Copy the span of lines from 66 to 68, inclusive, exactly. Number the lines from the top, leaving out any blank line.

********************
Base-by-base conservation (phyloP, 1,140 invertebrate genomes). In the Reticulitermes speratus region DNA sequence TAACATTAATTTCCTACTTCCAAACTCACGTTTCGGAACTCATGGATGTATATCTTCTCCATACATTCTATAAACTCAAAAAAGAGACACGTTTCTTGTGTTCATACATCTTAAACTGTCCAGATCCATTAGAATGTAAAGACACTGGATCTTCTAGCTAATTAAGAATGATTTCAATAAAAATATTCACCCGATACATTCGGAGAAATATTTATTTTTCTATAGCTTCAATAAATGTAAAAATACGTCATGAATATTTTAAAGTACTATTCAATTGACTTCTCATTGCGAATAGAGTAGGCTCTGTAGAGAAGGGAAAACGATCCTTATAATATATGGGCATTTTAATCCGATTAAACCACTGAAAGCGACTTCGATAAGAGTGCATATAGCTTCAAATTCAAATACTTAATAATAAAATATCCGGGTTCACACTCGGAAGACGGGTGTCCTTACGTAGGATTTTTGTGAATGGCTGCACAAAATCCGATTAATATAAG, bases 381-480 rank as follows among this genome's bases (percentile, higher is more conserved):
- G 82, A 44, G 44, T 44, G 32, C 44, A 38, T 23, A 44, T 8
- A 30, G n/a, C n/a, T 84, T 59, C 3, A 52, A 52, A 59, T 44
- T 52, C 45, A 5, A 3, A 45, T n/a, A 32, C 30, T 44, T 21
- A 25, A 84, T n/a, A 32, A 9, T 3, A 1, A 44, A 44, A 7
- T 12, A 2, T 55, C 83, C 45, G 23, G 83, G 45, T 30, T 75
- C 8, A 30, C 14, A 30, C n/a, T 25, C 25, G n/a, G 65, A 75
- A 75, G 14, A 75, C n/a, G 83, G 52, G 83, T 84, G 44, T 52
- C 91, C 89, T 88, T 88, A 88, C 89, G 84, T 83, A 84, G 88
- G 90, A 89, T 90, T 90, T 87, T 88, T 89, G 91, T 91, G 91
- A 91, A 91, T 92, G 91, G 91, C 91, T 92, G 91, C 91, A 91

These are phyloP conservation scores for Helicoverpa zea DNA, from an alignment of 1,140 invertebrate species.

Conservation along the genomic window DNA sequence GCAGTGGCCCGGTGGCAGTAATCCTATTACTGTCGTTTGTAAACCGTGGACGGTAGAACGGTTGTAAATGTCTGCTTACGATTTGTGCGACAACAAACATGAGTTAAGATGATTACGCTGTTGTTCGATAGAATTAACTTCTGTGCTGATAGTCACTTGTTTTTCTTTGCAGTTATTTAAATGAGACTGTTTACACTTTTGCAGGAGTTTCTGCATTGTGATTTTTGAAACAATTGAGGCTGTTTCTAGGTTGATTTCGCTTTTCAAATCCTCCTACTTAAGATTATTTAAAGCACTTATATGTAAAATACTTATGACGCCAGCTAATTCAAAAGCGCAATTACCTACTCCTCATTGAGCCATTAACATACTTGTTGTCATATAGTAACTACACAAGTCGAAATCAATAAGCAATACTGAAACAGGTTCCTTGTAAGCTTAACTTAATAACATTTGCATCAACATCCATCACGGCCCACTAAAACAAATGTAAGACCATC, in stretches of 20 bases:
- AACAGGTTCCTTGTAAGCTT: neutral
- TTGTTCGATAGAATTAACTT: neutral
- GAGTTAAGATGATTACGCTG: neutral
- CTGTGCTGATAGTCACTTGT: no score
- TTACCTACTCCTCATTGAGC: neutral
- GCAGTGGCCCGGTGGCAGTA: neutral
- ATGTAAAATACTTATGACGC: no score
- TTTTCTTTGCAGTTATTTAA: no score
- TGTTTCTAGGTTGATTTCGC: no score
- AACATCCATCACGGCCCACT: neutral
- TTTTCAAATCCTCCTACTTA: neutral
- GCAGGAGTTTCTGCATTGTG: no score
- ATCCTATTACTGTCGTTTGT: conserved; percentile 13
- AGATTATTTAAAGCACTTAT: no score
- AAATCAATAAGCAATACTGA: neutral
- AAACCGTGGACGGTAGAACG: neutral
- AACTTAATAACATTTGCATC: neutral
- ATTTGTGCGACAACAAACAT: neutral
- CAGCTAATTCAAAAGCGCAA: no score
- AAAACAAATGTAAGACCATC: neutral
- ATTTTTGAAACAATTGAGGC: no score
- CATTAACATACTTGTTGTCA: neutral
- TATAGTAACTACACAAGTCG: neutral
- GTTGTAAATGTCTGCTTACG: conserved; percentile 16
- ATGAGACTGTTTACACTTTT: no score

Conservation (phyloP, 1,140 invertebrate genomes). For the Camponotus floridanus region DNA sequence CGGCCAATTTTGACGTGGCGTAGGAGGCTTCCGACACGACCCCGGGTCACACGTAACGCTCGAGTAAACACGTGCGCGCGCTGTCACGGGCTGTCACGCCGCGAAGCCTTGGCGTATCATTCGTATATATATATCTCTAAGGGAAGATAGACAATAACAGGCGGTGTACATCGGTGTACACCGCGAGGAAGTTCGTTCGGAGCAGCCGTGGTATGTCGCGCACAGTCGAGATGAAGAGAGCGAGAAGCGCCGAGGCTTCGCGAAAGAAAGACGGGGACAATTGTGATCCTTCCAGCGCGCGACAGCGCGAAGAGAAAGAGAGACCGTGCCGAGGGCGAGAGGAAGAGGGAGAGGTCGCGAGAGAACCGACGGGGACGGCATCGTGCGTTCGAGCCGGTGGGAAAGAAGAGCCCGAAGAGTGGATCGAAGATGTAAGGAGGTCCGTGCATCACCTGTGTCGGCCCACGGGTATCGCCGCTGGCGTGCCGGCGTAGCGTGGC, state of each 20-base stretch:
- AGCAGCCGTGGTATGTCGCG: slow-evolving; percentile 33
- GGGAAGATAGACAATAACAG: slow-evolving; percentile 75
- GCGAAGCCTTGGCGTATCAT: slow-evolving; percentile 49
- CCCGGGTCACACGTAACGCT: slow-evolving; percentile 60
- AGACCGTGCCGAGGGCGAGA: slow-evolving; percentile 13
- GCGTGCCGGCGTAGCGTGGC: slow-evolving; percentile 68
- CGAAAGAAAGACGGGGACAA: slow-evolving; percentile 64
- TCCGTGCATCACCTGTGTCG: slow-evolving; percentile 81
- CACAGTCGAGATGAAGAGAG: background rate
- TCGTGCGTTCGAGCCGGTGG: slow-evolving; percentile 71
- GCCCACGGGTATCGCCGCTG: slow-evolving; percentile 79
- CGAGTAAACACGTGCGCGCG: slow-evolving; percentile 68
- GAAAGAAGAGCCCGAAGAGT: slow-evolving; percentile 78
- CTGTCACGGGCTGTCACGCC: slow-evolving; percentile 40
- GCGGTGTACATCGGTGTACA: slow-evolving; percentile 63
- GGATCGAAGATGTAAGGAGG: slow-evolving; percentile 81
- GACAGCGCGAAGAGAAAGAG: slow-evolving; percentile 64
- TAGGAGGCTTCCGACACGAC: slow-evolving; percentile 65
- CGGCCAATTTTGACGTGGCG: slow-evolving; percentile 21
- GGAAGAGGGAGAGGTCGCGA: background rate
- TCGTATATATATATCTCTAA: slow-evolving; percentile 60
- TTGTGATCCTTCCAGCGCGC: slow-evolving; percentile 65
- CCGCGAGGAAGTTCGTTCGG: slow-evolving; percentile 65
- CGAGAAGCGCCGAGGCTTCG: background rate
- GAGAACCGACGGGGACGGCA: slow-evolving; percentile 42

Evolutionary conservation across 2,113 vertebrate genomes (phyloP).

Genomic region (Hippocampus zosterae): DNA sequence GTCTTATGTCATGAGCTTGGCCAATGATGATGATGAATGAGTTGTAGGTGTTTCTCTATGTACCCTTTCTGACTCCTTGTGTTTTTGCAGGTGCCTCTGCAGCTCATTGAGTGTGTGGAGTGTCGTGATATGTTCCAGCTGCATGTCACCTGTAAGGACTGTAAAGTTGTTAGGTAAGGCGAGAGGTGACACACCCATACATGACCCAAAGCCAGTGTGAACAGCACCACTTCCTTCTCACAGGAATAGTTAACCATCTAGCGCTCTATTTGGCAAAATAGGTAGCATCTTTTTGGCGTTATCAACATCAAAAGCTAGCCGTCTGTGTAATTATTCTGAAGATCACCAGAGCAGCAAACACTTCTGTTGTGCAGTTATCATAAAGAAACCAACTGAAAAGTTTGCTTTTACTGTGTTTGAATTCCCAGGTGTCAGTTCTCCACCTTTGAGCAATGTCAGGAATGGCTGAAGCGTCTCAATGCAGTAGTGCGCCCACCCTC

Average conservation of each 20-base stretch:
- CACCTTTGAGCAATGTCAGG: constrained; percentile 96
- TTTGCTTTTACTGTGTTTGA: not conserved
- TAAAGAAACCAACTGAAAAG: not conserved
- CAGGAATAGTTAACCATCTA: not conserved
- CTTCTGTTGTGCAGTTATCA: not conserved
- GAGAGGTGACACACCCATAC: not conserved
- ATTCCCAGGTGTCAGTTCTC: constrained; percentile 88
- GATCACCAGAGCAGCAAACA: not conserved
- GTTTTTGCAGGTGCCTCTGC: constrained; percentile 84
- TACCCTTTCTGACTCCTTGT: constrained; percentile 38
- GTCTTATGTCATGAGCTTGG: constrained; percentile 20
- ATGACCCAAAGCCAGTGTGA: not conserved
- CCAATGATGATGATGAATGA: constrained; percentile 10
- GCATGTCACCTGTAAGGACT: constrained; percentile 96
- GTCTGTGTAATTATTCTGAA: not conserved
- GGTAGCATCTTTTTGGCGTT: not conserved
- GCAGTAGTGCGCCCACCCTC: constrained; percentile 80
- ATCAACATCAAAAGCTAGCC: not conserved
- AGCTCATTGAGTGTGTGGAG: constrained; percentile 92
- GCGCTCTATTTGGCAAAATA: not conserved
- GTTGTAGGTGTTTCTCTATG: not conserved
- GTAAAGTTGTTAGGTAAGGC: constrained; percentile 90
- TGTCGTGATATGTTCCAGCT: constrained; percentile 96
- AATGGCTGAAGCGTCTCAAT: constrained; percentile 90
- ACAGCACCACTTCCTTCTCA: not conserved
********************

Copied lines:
Genomic region (Hippocampus zosterae): DNA sequence GTCTTATGTCATGAGCTTGGCCAATGATGATGATGAATGAGTTGTAGGTGTTTCTCTATGTACCCTTTCTGACTCCTTGTGTTTTTGCAGGTGCCTCTGCAGCTCATTGAGTGTGTGGAGTGTCGTGATATGTTCCAGCTGCATGTCACCTGTAAGGACTGTAAAGTTGTTAGGTAAGGCGAGAGGTGACACACCCATACATGACCCAAAGCCAGTGTGAACAGCACCACTTCCTTCTCACAGGAATAGTTAACCATCTAGCGCTCTATTTGGCAAAATAGGTAGCATCTTTTTGGCGTTATCAACATCAAAAGCTAGCCGTCTGTGTAATTATTCTGAAGATCACCAGAGCAGCAAACACTTCTGTTGTGCAGTTATCATAAAGAAACCAACTGAAAAGTTTGCTTTTACTGTGTTTGAATTCCCAGGTGTCAGTTCTCCACCTTTGAGCAATGTCAGGAATGGCTGAAGCGTCTCAATGCAGTAGTGCGCCCACCCTC

Average conservation of each 20-base stretch:
- CACCTTTGAGCAATGTCAGG: constrained; percentile 96